(Editor’s note: This article is part of a Just Security series: Reflections on Afghanistan on the Eve of Withdrawal.)
While Americans hope to breathe a sigh of relief as U.S. troops withdraw from Afghanistan, bringing an end to the longest U.S. war, the Intelligence Community (IC) is merely entering a new phase of the conflict. As politicians and pundits argue the decision, a discourse that will inevitably be played out against a backdrop of the belligerents escalating violence and abuses, the White House will be holding its breath. Will the IC still manage to detect, preempt, and destroy threats directed from Afghanistan, especially after 20 years of constant counterterrorism pressure is lifted?
Without U.S. troops on the ground, U.S. intelligence agencies will face an entirely different and more chaotic operational environment and will do so with significantly fewer resources. The U.S. military’s infrastructure and quick-reaction ground, air, and medical support will be gone, leaving American personnel stationed in the country, and their foreign agents, mostly on their own. This means incurring greater risk and being without the safety net of rescue by the U.S. military should they need it. And success will be confined to the shadows whereas failures will be public and potentially catastrophic.
History and current trends – Afghan security forces surrendering their outposts; cultural acceptance of Afghan leaders to switch sides, particularly when money is involved; and Taliban violence aimed at weakening civil society — suggest that the Taliban will ultimately secure “strategic victory.” That is, the Taliban will, in time, likely exercise sovereign control over much, but not all of Afghanistan, as it pursues military victory over its remaining opponents in contested areas. Plus, an organization determined to isolate the Afghan people from the world will not readily respond to external pressure in order to receive aid and investment nor open the country to social media that is inconsistent with its messaging, and beyond its control. But hardly homogenous, the Taliban might struggle in consolidating power and have difficulty keeping order among its own diverse ranks, some of which would profit from global interaction.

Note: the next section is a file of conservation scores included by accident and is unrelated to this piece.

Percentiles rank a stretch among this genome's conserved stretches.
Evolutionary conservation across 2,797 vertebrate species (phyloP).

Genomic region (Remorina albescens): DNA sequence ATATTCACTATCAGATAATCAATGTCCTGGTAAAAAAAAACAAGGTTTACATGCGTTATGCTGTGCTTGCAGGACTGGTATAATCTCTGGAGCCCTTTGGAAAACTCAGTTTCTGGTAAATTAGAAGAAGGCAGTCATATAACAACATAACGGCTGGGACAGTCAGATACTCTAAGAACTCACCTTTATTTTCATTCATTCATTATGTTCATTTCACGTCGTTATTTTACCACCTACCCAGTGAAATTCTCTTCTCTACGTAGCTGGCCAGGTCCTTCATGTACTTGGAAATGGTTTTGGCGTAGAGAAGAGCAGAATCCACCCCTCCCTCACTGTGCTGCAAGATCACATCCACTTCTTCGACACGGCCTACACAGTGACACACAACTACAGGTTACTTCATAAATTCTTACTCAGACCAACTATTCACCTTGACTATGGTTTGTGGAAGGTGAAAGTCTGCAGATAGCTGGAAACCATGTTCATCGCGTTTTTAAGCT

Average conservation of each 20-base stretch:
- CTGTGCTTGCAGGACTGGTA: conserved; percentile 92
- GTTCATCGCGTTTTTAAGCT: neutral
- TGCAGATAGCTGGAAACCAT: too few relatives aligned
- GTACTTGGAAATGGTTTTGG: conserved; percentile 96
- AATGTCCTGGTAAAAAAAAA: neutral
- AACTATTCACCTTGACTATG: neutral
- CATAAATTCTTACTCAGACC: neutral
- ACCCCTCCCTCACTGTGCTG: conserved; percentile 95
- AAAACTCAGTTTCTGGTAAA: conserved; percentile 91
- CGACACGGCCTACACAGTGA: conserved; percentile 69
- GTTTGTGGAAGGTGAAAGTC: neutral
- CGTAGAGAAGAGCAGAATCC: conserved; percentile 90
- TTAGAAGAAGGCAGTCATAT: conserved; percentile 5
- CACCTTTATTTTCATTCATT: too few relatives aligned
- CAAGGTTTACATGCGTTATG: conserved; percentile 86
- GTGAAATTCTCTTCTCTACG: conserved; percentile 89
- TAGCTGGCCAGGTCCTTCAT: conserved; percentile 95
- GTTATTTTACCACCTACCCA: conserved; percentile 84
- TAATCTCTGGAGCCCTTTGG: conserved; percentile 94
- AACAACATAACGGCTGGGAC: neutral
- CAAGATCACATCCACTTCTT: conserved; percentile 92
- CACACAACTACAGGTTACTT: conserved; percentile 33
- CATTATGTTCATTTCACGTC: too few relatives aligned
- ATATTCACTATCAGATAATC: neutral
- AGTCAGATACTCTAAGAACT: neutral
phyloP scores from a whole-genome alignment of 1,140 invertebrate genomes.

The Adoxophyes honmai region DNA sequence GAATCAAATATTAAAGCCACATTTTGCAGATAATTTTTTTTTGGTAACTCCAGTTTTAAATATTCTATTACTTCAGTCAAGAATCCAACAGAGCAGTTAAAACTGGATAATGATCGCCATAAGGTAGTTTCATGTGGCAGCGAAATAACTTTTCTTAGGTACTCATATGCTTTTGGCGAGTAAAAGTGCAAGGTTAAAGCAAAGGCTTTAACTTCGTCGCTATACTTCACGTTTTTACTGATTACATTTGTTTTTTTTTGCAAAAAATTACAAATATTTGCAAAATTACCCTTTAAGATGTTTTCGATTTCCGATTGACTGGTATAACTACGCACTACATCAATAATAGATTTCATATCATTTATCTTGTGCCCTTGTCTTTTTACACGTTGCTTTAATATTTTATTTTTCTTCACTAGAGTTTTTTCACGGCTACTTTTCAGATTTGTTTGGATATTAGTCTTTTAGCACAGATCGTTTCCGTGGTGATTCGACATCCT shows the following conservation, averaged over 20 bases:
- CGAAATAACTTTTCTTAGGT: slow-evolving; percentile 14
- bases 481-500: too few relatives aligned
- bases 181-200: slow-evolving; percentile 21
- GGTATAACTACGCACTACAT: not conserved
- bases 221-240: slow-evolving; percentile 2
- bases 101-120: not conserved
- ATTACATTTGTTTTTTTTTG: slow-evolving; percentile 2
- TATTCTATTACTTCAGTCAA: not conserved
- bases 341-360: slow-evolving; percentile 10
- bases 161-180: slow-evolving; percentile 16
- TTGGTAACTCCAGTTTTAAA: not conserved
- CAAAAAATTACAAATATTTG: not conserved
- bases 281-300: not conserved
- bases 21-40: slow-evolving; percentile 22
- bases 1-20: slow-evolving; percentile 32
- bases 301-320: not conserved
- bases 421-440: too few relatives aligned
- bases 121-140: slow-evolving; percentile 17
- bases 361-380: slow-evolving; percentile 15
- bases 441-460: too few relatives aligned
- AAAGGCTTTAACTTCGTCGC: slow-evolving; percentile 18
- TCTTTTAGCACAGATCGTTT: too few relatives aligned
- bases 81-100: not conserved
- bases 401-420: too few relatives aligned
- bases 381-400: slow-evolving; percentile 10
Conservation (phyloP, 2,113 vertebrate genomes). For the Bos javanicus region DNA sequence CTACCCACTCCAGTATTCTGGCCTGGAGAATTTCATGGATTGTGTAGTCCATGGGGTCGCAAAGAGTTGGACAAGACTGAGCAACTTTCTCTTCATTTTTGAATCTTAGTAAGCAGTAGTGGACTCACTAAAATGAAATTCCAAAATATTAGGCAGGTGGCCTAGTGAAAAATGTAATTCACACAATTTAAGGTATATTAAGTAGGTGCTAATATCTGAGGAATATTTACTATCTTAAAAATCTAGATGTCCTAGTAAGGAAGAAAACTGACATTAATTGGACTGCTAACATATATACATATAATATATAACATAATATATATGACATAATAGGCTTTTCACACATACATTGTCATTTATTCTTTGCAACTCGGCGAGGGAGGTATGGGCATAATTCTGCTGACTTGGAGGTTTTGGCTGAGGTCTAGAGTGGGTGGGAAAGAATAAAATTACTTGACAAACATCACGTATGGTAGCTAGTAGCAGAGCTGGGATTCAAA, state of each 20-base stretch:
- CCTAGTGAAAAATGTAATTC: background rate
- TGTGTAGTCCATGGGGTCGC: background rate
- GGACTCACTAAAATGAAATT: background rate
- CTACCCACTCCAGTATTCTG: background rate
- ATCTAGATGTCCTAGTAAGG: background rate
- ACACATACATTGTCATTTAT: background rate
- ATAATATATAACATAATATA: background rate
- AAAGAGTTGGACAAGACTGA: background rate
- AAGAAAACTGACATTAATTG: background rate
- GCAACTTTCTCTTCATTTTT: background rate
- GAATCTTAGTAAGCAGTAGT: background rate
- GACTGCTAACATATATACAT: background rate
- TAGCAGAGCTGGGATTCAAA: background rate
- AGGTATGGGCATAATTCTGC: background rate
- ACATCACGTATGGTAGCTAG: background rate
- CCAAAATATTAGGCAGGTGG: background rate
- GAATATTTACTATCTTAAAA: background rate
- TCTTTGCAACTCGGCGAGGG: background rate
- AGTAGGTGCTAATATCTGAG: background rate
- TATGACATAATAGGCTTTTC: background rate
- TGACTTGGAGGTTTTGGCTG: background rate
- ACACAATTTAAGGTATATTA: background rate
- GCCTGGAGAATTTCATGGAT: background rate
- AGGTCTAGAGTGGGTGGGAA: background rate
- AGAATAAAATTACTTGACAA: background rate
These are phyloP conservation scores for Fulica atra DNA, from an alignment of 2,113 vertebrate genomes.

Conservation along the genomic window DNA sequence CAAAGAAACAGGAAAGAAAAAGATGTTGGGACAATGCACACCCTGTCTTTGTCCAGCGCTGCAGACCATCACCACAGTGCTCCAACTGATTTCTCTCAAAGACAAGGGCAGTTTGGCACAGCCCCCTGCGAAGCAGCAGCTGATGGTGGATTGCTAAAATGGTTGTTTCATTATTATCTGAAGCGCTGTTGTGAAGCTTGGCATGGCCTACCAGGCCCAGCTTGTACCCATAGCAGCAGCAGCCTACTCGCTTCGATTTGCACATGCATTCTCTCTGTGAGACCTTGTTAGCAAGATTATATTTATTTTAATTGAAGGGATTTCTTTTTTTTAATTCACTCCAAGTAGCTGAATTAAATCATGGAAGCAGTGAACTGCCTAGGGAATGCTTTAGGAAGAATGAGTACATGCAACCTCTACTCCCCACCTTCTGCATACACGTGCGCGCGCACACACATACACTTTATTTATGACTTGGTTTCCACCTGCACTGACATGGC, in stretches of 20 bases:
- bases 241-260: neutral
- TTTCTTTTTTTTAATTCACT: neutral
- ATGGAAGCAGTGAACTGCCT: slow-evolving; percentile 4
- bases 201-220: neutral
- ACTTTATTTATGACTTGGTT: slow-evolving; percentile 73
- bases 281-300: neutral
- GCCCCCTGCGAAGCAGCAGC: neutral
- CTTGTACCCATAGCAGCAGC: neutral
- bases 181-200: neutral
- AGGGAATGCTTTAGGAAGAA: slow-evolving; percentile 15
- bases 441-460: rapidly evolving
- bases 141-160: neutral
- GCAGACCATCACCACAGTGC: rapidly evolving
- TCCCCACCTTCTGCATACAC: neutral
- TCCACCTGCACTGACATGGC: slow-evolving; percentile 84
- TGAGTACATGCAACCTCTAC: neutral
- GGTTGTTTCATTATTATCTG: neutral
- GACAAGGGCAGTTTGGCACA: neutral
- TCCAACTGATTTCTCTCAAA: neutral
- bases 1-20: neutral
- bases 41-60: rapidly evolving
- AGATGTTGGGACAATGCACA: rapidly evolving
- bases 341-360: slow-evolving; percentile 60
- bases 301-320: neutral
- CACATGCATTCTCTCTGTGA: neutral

For U.S. intelligence officials, there will no longer be a vast American presence beyond Kabul, which, at its height, ranged from small forward-operating fire bases to sprawling compounds. But these were also places where intelligence collectors were shielded by high walls from which they rarely ventured. And as invaluable as these platforms were, security restrictions disconnected collectors from their Afghan neighbors. Rather than immersing themselves in the culture and operating in the shadows beyond the wire, U.S. intelligence collectors were left to learn the lay of the land vicariously through sources.
In principle, these bases and outposts around the country facilitated opportunities to gain access to sources who could report on al-Qaeda and its partner organizations. In reality, U.S. intelligence and military officials ultimately spent more time working to identify and disrupt threats generated by their own presence and the counterproductive impact of collateral civilian casualties from U.S. kinetic operations.
In truth, it was easier running operations against the ubiquitous Taliban presence than drilling the many dry holes associated with hunting down the more strategically important but elusive terrorist target which was harder to find, and more difficult still to penetrate. And it wasn’t a stretch to brand the Taliban terrorists. To this day, the group’s tactics included mass casualty suicide attacks against civilian population centers and political assassinations. But settling Afghanistan’s internal disputes, addressing human rights abuses, and supporting a nascent democracy were not strategic missions that justified the loss of American blood and treasure after 9/11.
The slippery slope of shifting priorities had the practical effect of undermining the utility of these platforms. The United States was fighting a counterterrorist intelligence war with counterinsurgency military tactics, a pairing that was never going to succeed. The United States relied on firepower, and measured success or failure by virtue of enemy casualties and the amount of Afghanistan’s population, versus territory, ostensibly under government control.
After U.S. Troops Leave
The post-withdrawal, intelligence-collection environment is fraught by the challenge of depending on middlemen. While not ideal, the IC has made this work before. It was the CIA’s relationships and its offshore collection networks that enabled it to covertly insert a team into Afghanistan within 15 days of the 9/11 attack.